The patient underwent several cycles of plasmapheresis combined with high-dose corticosteroids that partially and temporarily improved neurological symptoms. We started also a systemic chemotherapy by a cisplatin/etoposide regimen. After three cycles of chemotherapy, lymph node metastases partially regressed. The brain MRI revealed a radiological improvement of the limbic lesions (Fig. 2a-b, red arrows) but patient’s neurological symptoms quickly worsened and the patient presented with many episodes of partial epileptic seizures and confusion. In this context, we administered four cycles of intravenous immunoglobulins (IVIgs) in addition to the systemic chemotherapy leading to a rapid and progressive improvement of the neurological symptoms.

Fig. 2
figure 2

Tumor response to chemotherapy and radiological improvement of the PLE. a-b Reduction of the T2-weighted FLAIR signal of the para hippocampic gyrus and the hippocamps after 3 cycles of chemotherapy (brain MRI: coronal and axial section; red arrows). c-d Partial regression of the left, hypermetabolic peri-aortic adenopathy and complete response of the left, hypermetabolic supraclavicular lymph node after 6 cycles of chemotherapy (PET-scan; red arrows). e Residual, left hypermetabolism of the hippocampus (brain PET-scan; red arrow) and right prefrontal, parietal and occipital cortical hypometabolism (brain PET-scan; white arrows) after 6 cycles of chemotherapy

After six cycles of systemic chemotherapy, the whole body CT and 18F-FDG PET scan showed a regression of metastatic lymphadenopathies (Fig. 2c-d, red arrows), an improvement of brain abnormalities (Fig. 2e, red and white arrows) but the presence of a new, anorectal, hypermetabolic tumor lesion (Fig. 3a-b, red arrows). The colonoscopy (Fig. 3c, black arrow) and pelvic MRI (Fig. 3d-e, red arrows) documented a voluminous tumor of the right rectal wall of 62 × 84 × 162 mm of diameter, infiltrating the prostate, the right seminal vesicle, the internal anal sphincter, the levator ani and the puborectalis muscle. The percutaneous biopsy revealed a small cell neuroendocrine carcinoma.

Fig. 3
figure 3

Diagnosis of a primary, anorectal small cell tumor. a-b Voluminous, hypermetabolic anorectal tumor lesion (PET-scan: axial and sagittal section; red arrows) diagnosed after 6 cycles of chemotherapy. c Tumor lesion of the right wall of the anorectal region (Colonoscopy; black arrows). d-f Voluminous tumor of the right rectal wall of 62 × 84 × 162 mm of diameter, infiltrating the prostate, the right seminal vesicle, the internal anal sphincter, the levator ani and the puborectalis muscle (pelvic MRI: coronal, sagittal and axial section; red arrows)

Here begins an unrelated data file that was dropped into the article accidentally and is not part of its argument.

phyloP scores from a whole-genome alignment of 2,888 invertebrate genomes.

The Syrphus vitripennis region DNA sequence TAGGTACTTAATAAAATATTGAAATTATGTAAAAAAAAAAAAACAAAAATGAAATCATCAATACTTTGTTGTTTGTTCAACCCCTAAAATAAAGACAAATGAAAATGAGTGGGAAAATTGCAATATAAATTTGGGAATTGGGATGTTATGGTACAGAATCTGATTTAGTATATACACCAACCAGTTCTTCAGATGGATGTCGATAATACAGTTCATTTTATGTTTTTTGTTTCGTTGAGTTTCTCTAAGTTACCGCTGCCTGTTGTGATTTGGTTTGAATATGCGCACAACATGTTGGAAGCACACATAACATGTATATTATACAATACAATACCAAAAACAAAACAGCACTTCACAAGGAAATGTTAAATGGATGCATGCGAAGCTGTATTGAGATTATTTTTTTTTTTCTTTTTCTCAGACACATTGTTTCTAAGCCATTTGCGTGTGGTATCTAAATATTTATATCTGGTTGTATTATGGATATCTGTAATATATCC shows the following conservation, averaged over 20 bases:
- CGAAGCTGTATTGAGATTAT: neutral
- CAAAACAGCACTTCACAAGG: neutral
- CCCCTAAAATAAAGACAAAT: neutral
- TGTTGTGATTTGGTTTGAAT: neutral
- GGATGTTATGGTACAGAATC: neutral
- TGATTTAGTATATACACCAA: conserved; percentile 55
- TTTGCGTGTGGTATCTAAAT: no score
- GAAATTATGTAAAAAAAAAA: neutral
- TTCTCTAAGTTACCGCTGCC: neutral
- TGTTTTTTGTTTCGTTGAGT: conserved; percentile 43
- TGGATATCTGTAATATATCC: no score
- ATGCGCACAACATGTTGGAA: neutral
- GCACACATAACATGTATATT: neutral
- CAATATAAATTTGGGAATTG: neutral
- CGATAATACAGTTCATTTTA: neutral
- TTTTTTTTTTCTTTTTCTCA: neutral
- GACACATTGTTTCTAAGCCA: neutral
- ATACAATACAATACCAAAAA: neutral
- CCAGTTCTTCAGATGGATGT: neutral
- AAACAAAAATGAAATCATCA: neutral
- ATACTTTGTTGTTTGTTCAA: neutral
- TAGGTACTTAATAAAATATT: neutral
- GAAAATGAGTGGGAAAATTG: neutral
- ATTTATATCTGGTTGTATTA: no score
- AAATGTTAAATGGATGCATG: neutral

In order to obtain a better control of this new tumor lesion, we started a concomitant chemoradiotherapy with a carboplatin/etoposide regimen. After completion of treatment, the patient developed a diplopia, which was related to a left intraorbital metastasis. The 18F-FDG PET scan showed also lung, hepatic, lymph node, and peritoneal multiple metastases. In this contexte, we administered a palliative systemic chemotherapy by weekly topotecan but the patient’s clinical conditions quickly worsened leading to his death.

Discussion and conclusion

PLE is a rare, autoimmune neurological syndrome affecting the limbic areas [1,2,3,4,5,6,7,8,9,10,11]. It is usually associated with small cell lung cancer, breast cancer, thymoma, ovarian teratoma and Hodgkin lymphoma [1,2,3,4,5,6,7,8,9,10,11].

PLE is clinically characterized by subacute confusion, altered mental status, mood changes, short-term memory deficit, dementia and seizures [1,2,3,4,5]. The subacute development of short-term memory loss (< 3 months) is usually considered the hallmark of PLE, but other neurological symptoms, such as cerebellar ataxia, progressive encephalomyelopathy, and peripheral neuropathy may be more clinically relevant [3, 4].

CSF analysis shows a mild-to-moderate lymphocytic pleocytosis (usually < 100 white blood cells/mm3) in 60–80% of patients and an elevated IgG index or oligoclonal bands in approximately 50% of cases [3,4,5,6].

Brain MRI often reveals an increased signal on T2-weighted FLAIR imaging in the medial temporal lobes, the unilateral or the absence of the temporal involvement being very uncommon [3,4,5,6]. In this latter case, the diagnosis should be confirmed by the identification of specific anti-neuronal antibodies as several non-immune, neurological disorders could present a similar unilateral radiological picture, including seizures, HHV-6 encephalitis or gliomas [3,4,5,6]. HHV-6 encephalitis can precisely mimic PLE but it often shows a particular radiological pattern, including a less confined involvement of the limbic system, haemorrhagic aspects, restricted diffusion abnormalities and contrast uptake, and prominent signs of oedema and mass effect involving one or both inferior-medial temporal lobes, inferior frontal lobes and cingulate gyrus. In addition, the clinical setting is different [3,4,5,6].